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On the Road to Glory: Fred Lorenzen

February 1-May 19, 2013 On the Road to Glory: Fred Lorenzen The story of NASCAR legend and Elmhurst native Fred Lorenzen comes to life through photos, artifacts, and exciting race footage depicting a little-known local hero who etched his name in the annals of racing history. Find out how this Midwestern outsider, known as “Fearless Freddie,” got the inside track in the early days of professional NASCAR racing to become a fan favorite and winner of the 1965 Daytona 500. See the Fred Lorenzen tribute car, an exact replica of Lorenzen’s #28 1964 Ford Galaxie, on opening weekend, Feb. 1-3 from 1-5 p.m. and on Museum Day (May 19). This exhibit is supported by Chicagoland Speedway.

Fantastic Elmhurst Magazine Article - CLICK HERE!

Known to his fans as “Fearless Freddie,” “The Golden Boy” and “The Elmhurst Express,” Lorenzen drove his way into the hearts of racing fans with his skill on the track, movie star looks, a polished and professional demeanor, and a close connection with his cars and pit crews. As Elmhurst Historical Museum’s curator of exhibits Lance Tawzer tells it, this is a human interest story about perseverance and dreaming big as much as it is about NASCAR racing history.

“When we research subjects for our history exhibits, we look at a lot of factors,” said Tawzer. “But most of all, we look for a compelling story that hasn’t necessarily been told. Fred Lorenzen’s life is that kind of story: It has grit, heart and glamour, and it tells how a regular guy from the neighborhood made it to the pinnacle of his sport through hard work and determination. The more we found out about Fred’s life and career, the more we knew this was an important story for us to bring to the public.”

For Lorenzen’s daughter, Amanda Lorenzen Gardstrom, the extent of her father’s fame was not realized until she became an adult. “As kids growing up in Elmhurst, we had a very normal childhood,” Gardstrom said. “For us, he was our dad and other than the trophies around our house, we knew very little about his fame. It’s now quite humbling to realize the impact he had on the racing world and the people who knew and respected him. My dad still has a lot of fans out there, and we are thrilled that this exhibit is honoring his career in such a special way.”

 

 

 

Exhibit highlights

“On the Road to Glory” features many items on loan to the Elmhurst Historical Museum by the Lorenzen family and local collectors, as well as artifacts from the NASCAR Hall of Fame in North Carolina, the Illinois Stock Car Hall of Fame and the Motorsports Hall of Fame in Detroit. A few of the highlights include:

• Trophies from some of Lorenzen’s major wins including the ’65 Daytona 500

• Racing footage from the NASCAR Hall of Fame archives

• Exhibit text written by NASCAR sportswriter Ben White and photos courtesy of Smyle Media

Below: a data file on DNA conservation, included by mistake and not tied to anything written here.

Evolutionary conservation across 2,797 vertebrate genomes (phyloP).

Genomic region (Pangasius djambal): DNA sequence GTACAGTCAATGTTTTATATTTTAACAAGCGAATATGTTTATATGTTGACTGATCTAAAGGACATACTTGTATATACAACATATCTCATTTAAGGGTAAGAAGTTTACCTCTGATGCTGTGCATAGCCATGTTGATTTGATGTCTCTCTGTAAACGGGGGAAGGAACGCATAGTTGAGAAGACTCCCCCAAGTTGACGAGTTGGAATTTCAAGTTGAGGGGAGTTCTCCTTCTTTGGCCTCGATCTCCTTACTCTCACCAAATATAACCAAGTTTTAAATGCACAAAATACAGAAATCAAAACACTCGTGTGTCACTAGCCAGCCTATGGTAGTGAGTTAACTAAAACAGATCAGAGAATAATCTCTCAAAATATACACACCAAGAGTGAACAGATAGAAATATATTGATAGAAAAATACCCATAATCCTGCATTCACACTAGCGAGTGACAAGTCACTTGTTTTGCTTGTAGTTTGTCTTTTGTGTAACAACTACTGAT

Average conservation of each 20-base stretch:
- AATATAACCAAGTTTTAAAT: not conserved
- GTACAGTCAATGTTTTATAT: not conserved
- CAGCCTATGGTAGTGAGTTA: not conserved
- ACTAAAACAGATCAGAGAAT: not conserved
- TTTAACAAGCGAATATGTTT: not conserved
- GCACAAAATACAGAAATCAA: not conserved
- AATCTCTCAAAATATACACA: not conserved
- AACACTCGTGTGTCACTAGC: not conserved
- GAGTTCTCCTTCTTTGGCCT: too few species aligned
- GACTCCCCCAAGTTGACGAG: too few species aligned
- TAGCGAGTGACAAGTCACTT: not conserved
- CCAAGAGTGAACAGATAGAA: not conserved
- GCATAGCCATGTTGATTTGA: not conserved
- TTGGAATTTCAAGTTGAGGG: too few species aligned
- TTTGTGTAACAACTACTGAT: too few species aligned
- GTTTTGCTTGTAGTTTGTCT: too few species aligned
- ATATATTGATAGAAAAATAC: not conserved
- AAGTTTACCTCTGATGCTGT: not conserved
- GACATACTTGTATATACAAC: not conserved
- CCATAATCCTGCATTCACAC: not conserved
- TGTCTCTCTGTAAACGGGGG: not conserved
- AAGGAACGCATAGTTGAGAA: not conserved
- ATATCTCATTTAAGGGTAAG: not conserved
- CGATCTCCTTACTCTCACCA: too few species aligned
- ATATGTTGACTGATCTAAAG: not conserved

• Lorenzen’s fire suit, helmet and other racing gear

• Interviews with racing greats who knew Fred, including Bobby Allison and many more


Freddie with Bobby Allison

• Many previously unpublished photographs from throughout Lorenzen’s career

• Film clips from the driver’s short-lived Hollywood adventures, including an appearance in the 1968 movie “The Speed Lovers”

Special programs and events

The Elmhurst Historical Museum is hosting a number of exhibit-related programs and special events in the coming months related to the “On the Road to Glory”:

• Exhibit opening reception, 5-7 p.m. Jan. 31. The Elmhurst Heritage Foundation presents a special evening reception to get a sneak peak at the exhibit. Guests will take curator tours in the Glos Mansion, see the authentic Fred Lorenzen No. 28 tribute car outside, and enjoy refreshments in the education center. Cost: Free for Elmhurst Heritage Foundation members/donors; $10 for nonmembers. Call (630) 833-1457 or email ehm@elmhurst.org  to make a reservation.

• Lorenzen Tribute Car Appearance, 1-5 p.m. Feb. 1-3. On opening weekend, museum visitors can check out the Fred Lorenzen tribute car, an exact replica of Lorenzen’s 1964 Ford Galaxie 500 Fastback that he raced for the Holman-Moody team. On the museum grounds.

• Build-Your-Own Race Car Workshop, 1-3 p.m. Feb. 10. Families with children ages 4+ (must be accompanied by adult) are invited to drop by the Elmhurst Historical Museum’s education center for a make-and-take workshop. Participants will snap together an awesome Lamborghini or Corvette Sting Ray. Cost: members, $3; nonmembers, $5.

• “The Business of NASCAR Racing,” 7 p.m. Feb. 28. Scott Paddock, president of the Chicagoland Speedway in Joliet, will discuss the fast-paced business of stock car racing and the emergence of this popular sport. Paddock, a veteran of the sports marketing industry, will discuss the economics of the racing business and the growth of the NASCAR brand in the Midwest. Part of the ongoing “It’s History” series for adults held in the education center. Free admission.

• “NASCAR, from Beaches to Billions,” 7 p.m. March 21. Award-winning writer Jerry Bonkowski, who has covered NASCAR and other sports for nearly 20 years, will be joined by Bernie Bernacki, a collector of car racing memorabilia from Chicago-area tracks. Get the inside scoop on the racing world, hear how this specialized sport has changed over the years and view rare photos of Chicago racing’s heyday. Part of the ongoing “It’s History” series for adults held in the education center. Free admission.

 

 

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